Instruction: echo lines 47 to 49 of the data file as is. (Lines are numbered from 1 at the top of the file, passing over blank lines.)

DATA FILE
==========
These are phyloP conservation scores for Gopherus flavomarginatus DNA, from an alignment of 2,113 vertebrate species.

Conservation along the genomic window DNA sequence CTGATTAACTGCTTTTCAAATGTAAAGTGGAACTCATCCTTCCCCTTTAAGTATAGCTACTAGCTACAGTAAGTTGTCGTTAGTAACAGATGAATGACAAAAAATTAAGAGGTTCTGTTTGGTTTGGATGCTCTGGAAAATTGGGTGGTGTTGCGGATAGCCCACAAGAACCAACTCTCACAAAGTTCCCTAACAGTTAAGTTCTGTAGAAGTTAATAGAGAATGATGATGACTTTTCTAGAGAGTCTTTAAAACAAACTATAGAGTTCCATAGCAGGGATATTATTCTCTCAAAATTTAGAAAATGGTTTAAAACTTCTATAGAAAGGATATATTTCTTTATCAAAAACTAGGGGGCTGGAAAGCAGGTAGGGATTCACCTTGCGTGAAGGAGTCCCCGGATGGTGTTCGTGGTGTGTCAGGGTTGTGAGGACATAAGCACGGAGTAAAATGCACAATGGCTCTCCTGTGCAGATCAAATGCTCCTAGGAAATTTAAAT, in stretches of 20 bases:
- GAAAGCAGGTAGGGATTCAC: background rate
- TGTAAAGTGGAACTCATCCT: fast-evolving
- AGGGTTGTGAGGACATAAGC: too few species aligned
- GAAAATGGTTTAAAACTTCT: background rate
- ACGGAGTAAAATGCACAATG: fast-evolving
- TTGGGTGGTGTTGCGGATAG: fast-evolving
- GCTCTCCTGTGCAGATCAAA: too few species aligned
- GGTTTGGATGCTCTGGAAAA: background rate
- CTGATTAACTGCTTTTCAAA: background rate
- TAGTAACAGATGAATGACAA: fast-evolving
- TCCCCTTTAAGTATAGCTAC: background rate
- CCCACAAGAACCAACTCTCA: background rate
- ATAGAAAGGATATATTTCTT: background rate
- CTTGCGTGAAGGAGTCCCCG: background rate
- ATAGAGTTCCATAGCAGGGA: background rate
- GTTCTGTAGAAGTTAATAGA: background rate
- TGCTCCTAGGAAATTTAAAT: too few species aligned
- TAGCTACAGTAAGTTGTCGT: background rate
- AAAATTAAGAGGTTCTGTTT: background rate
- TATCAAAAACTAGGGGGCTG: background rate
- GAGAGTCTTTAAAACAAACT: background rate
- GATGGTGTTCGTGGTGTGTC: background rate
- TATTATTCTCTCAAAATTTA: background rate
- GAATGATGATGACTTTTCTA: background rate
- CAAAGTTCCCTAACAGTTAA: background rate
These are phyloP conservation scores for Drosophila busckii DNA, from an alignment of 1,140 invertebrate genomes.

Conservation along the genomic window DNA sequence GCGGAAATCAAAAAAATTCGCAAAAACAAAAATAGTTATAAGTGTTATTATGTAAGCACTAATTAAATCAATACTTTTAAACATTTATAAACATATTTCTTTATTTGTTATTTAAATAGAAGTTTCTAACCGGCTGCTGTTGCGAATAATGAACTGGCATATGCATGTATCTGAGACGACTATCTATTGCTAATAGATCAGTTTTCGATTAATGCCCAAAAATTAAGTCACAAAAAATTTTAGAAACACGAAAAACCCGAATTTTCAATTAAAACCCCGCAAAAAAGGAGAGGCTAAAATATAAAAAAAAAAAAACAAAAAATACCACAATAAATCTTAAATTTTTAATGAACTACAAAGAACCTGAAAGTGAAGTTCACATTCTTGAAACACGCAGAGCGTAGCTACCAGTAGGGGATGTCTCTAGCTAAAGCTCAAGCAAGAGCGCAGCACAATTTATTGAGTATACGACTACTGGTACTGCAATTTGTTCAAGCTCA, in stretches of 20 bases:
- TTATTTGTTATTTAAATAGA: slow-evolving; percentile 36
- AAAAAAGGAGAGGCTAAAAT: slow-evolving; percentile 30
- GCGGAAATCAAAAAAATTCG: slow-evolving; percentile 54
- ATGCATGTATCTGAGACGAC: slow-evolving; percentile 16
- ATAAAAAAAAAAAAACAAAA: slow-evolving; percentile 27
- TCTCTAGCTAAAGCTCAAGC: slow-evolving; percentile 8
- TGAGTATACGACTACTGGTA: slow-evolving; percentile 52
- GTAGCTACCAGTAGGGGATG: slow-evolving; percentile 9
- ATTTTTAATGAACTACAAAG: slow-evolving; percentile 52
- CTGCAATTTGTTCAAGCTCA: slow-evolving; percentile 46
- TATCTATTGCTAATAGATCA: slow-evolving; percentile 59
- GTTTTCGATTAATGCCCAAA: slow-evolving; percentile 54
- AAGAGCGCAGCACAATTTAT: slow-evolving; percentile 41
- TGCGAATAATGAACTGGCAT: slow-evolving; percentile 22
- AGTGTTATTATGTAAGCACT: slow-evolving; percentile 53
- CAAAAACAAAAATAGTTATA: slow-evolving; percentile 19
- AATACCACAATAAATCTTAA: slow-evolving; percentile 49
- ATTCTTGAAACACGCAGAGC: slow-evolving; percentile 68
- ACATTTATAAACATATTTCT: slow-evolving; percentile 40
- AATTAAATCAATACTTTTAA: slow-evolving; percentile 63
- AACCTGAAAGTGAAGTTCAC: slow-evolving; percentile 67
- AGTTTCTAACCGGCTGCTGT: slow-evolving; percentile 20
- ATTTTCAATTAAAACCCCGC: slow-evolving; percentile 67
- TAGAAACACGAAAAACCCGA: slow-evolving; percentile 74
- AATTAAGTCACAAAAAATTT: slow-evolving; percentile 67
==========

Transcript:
- ATTCTTGAAACACGCAGAGC: slow-evolving; percentile 68
- ACATTTATAAACATATTTCT: slow-evolving; percentile 40
- AATTAAATCAATACTTTTAA: slow-evolving; percentile 63